river with grass
Microclimates occur along rivers because of dappled shade, lower elevation, and extra groundwater.

Microclimates can be as small as the few feet you have to plant in front of your south-facing wall or the inside of the plastic bottle you place over a seedling to absorb sunshine and maintain humidity for a mini-greenhouse effect.

bottles_micro_web
Tim covered these transplants with cut-off plastic bottles and set them in a window for a mini-greenhouse effect.

We brought a pad from our spineless prickly pear along and to be sure it made it here, we planted it against the rock wall on the northeast side of our garden (facing southwest) to maximize sun and minimize wind exposure. You also can use microclimates to make plants more drought tolerant. For example, put a plant that needs a little more water than nature usually provides in summer where your terrain naturally comes to a slope and slight pool, creating a natural well. And avoid placing a plant that can’t handle drought on a high southwest-facing spot with no protection. In my area, at least, you might as well be putting the plant up on a clothesline to dry before nightfall.

Micro_prickly_web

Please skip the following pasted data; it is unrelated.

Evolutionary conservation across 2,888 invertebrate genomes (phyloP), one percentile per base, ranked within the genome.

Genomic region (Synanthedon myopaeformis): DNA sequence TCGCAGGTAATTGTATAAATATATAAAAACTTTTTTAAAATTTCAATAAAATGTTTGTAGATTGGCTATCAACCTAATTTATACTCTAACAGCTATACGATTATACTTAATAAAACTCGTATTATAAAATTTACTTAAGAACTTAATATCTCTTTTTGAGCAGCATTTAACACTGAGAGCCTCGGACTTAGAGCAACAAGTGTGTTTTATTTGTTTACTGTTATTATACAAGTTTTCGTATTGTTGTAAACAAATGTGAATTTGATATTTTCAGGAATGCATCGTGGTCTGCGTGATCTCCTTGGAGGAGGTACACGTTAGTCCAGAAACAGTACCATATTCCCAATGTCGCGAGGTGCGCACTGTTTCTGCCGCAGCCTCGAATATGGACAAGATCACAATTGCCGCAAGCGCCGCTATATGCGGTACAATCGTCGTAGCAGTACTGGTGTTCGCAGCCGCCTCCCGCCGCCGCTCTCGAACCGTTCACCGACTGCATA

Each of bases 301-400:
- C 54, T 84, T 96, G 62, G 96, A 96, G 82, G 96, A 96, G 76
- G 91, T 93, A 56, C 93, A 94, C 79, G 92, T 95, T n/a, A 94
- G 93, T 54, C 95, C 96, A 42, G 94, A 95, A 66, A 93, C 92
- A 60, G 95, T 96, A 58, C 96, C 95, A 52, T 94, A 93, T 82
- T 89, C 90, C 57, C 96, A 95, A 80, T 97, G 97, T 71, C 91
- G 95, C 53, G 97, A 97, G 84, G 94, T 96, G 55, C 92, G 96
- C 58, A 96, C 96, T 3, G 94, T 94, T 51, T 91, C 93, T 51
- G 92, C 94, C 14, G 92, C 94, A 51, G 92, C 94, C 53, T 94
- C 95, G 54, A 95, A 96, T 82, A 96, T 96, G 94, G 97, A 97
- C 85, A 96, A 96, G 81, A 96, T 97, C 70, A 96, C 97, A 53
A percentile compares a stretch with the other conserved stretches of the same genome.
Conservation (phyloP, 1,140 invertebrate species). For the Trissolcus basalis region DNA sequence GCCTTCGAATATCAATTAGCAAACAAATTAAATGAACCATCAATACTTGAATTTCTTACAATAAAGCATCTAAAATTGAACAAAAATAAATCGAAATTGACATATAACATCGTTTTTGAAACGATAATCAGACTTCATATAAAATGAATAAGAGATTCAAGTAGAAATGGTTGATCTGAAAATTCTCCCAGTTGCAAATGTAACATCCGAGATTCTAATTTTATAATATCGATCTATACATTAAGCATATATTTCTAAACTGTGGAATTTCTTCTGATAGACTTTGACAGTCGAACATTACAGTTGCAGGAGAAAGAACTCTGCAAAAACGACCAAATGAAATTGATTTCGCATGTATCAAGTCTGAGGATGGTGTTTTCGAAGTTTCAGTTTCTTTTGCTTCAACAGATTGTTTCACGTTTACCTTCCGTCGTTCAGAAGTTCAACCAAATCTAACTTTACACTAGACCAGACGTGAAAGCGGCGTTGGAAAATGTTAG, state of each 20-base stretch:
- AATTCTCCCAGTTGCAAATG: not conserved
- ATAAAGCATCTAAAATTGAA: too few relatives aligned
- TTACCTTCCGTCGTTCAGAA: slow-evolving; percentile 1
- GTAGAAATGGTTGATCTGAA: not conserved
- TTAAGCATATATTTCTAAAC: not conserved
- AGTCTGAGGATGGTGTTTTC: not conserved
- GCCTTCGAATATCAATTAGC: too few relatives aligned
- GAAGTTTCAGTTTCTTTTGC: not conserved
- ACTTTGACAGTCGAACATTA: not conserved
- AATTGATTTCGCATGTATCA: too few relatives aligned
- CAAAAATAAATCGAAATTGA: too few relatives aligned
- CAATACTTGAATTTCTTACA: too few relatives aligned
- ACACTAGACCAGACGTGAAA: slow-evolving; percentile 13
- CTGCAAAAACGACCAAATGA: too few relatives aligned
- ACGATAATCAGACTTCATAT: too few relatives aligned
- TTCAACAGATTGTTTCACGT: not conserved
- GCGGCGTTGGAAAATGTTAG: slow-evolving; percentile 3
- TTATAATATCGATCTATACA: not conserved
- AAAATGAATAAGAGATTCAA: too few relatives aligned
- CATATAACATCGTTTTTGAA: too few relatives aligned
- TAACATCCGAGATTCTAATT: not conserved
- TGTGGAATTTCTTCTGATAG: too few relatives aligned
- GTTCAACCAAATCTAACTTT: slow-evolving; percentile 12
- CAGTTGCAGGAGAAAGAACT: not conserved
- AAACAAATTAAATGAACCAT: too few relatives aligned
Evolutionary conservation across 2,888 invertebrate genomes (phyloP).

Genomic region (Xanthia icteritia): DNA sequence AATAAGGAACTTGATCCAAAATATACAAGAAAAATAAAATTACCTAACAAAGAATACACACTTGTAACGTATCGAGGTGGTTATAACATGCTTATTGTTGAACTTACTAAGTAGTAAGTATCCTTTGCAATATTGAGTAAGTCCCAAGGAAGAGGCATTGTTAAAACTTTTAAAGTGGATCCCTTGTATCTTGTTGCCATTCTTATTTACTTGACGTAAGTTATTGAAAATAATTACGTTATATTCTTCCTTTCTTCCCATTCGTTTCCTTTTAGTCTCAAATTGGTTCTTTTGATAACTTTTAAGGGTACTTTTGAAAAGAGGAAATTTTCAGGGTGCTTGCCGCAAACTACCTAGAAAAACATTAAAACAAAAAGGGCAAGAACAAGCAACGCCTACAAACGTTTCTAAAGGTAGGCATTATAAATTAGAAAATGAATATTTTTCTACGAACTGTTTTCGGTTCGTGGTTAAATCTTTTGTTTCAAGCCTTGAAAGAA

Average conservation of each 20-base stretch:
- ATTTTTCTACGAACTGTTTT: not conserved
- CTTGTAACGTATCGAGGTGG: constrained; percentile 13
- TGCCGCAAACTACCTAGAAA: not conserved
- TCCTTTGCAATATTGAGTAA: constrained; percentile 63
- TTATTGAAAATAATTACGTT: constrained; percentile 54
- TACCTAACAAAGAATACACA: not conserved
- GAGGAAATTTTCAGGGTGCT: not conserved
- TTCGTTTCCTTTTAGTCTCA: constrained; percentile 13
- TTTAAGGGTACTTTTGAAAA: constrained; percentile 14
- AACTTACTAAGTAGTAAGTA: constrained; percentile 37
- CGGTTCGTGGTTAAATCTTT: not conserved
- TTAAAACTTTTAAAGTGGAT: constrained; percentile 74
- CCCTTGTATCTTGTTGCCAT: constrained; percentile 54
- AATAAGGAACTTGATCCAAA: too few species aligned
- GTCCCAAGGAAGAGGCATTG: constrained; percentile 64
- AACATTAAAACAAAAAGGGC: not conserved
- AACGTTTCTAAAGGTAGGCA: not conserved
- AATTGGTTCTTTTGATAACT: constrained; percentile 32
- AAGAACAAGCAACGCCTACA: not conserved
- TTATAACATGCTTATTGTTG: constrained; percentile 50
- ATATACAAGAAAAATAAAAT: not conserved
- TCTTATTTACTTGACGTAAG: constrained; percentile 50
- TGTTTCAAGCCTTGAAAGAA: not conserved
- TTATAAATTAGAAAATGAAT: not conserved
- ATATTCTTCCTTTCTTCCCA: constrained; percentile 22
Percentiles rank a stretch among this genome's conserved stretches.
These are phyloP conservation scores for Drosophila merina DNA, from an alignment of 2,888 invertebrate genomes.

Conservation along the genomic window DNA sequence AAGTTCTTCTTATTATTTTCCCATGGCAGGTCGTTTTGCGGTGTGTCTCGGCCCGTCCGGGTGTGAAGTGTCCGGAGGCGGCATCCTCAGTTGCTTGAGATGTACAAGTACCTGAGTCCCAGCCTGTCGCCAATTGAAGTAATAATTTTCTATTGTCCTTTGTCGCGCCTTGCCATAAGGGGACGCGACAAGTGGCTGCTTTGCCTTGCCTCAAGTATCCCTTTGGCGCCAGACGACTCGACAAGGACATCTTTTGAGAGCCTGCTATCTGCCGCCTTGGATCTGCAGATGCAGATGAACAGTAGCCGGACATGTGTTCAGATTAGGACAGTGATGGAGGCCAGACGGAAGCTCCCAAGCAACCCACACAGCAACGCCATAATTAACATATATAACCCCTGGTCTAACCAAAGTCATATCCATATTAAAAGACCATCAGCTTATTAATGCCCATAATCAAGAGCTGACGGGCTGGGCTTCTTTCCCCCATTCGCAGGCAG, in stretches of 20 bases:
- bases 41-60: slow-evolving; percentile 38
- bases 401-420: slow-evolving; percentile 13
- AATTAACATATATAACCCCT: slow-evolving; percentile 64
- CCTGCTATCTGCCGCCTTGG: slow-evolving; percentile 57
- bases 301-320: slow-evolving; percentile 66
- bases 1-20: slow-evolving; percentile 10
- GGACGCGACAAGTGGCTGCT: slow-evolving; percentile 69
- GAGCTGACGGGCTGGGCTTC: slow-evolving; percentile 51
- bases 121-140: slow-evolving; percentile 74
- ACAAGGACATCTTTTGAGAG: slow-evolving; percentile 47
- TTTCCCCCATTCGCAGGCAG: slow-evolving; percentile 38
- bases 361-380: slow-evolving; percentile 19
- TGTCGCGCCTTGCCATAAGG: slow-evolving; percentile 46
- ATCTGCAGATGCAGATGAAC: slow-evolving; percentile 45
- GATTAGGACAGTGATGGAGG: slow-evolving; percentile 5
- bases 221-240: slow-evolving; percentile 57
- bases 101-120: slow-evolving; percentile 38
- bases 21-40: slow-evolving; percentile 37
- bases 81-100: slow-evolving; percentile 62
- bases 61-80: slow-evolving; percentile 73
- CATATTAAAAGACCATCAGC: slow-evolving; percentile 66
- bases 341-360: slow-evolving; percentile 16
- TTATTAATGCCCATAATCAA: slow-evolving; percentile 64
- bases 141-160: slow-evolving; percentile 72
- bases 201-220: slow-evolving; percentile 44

This transplanted spineless prickly pear is happy in its southwest-facing wall location.

Here are a few more tips for making microclimates work for you and your plants:

  • Try even large trees and shrubs on south-facing walls to add a half-zone of heat. You’ll likely have more success if you buy a plant that’s slightly established (not a bare root, for example). An unusually cold winter might kill the plant or prevent fruiting or blooming, but it’s worth a try.
  • Take advantage of the shade from the heat-loving tree and fill in around the bottom with perennial or annual bedding flowers that need a little bit of cool shade in summer. They might even provide some natural mulch or protection for your tree on cold nights. Columbine is a great example; it’s a gorgeous flower that grows naturally in higher elevation forests, but might thrive under the dappled shade of a landscape tree.
  • Use raised beds and containers to create microclimates. Raised beds that run east to west warm up faster in the spring, and any new vegetables planted on the south side of the beds should beat others to the punch. You can move containers around to create microclimates for plants indoors and out, wintering over cacti and other heat-loving plants in south-facing windows, but setting them out on the patio in spring. Just remember that pots, especially clay ones, dry out more quickly. That’s fine for succulents, but can become a problem for thirsty annuals in the heat of the summer.